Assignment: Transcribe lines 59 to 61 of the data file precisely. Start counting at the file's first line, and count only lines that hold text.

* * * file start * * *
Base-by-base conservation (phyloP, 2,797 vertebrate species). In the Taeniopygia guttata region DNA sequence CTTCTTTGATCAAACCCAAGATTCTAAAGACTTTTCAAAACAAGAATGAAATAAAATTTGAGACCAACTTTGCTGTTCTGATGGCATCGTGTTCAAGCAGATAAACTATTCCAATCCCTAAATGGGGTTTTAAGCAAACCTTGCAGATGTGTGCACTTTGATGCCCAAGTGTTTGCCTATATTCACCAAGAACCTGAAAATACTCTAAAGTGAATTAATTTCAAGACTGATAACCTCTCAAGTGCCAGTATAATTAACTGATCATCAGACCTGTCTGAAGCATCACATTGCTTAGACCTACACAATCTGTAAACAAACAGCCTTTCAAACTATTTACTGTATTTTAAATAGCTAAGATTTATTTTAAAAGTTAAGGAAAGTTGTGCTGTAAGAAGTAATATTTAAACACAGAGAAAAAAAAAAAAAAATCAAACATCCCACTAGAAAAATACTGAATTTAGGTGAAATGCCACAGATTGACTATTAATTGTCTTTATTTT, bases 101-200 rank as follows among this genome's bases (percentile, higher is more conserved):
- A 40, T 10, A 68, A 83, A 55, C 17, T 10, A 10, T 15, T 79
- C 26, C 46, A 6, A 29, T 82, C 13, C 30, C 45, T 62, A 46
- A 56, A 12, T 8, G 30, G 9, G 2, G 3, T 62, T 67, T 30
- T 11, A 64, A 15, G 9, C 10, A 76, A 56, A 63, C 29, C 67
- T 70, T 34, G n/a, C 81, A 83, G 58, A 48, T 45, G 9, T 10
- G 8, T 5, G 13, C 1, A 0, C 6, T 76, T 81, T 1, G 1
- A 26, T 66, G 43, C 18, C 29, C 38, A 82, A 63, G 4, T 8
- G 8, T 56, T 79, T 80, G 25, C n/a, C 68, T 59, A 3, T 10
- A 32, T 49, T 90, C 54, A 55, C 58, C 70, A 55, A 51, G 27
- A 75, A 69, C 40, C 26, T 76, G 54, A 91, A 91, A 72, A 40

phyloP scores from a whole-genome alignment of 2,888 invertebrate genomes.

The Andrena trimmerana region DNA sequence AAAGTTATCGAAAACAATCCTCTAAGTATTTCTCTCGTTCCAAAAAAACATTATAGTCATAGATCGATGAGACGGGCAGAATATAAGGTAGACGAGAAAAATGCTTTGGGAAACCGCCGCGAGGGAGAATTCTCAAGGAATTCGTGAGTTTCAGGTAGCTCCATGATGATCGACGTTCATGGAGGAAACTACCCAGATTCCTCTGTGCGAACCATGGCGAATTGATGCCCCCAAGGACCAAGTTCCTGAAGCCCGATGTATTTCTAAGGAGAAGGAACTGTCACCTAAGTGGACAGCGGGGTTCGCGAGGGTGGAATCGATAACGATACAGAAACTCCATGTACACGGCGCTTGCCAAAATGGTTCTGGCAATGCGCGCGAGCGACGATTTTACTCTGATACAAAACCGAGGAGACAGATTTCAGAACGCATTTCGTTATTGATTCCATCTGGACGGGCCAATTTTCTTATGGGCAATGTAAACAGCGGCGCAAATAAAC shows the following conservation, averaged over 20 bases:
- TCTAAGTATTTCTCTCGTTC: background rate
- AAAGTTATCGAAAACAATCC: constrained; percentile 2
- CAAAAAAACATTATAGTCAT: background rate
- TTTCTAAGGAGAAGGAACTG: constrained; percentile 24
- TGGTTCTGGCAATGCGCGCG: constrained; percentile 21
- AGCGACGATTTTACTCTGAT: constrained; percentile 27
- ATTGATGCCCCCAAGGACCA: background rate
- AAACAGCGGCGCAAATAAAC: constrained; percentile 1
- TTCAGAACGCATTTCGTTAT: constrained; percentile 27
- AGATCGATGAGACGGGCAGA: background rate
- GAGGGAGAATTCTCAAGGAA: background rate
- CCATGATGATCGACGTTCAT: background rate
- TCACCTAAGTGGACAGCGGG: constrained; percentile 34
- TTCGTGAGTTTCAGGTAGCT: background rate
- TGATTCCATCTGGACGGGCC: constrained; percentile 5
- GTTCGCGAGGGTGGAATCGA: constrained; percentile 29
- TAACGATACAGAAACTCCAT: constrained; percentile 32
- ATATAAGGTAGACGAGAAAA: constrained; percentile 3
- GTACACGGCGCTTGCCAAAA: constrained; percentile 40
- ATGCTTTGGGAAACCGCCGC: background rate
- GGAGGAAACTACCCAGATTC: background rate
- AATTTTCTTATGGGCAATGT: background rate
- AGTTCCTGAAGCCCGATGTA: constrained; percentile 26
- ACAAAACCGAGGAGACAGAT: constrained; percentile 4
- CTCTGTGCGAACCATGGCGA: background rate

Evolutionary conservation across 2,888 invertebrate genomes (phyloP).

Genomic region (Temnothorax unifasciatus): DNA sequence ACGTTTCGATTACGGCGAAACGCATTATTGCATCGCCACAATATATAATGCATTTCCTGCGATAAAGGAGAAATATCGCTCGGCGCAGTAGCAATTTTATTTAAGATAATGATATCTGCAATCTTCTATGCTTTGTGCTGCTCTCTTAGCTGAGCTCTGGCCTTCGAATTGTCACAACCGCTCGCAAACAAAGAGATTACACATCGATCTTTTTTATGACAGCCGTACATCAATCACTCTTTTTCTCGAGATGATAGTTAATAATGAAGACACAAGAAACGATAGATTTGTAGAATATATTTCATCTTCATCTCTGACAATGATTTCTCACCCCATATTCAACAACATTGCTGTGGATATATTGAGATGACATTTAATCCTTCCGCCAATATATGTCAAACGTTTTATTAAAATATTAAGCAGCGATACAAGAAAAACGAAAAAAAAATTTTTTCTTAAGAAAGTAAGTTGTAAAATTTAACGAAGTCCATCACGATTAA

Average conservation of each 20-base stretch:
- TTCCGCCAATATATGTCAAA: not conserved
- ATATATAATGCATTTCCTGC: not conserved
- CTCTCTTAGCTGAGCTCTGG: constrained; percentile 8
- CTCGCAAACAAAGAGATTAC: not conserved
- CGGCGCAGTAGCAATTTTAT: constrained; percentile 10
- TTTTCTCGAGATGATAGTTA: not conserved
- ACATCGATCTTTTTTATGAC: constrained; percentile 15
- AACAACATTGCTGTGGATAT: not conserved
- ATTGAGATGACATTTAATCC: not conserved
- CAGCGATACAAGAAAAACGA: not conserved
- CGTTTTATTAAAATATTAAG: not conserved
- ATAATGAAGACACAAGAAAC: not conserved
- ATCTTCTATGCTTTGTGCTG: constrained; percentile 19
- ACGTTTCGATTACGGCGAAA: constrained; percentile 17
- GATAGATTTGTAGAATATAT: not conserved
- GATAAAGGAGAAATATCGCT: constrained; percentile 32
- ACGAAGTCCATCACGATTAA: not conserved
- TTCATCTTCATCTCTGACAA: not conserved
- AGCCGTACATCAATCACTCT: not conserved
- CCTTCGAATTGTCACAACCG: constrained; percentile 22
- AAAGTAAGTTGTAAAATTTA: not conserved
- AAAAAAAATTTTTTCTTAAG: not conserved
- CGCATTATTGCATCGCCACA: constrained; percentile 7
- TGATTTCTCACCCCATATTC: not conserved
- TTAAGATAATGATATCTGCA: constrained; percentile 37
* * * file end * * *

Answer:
- TTCATCTTCATCTCTGACAA: not conserved
- AGCCGTACATCAATCACTCT: not conserved
- CCTTCGAATTGTCACAACCG: constrained; percentile 22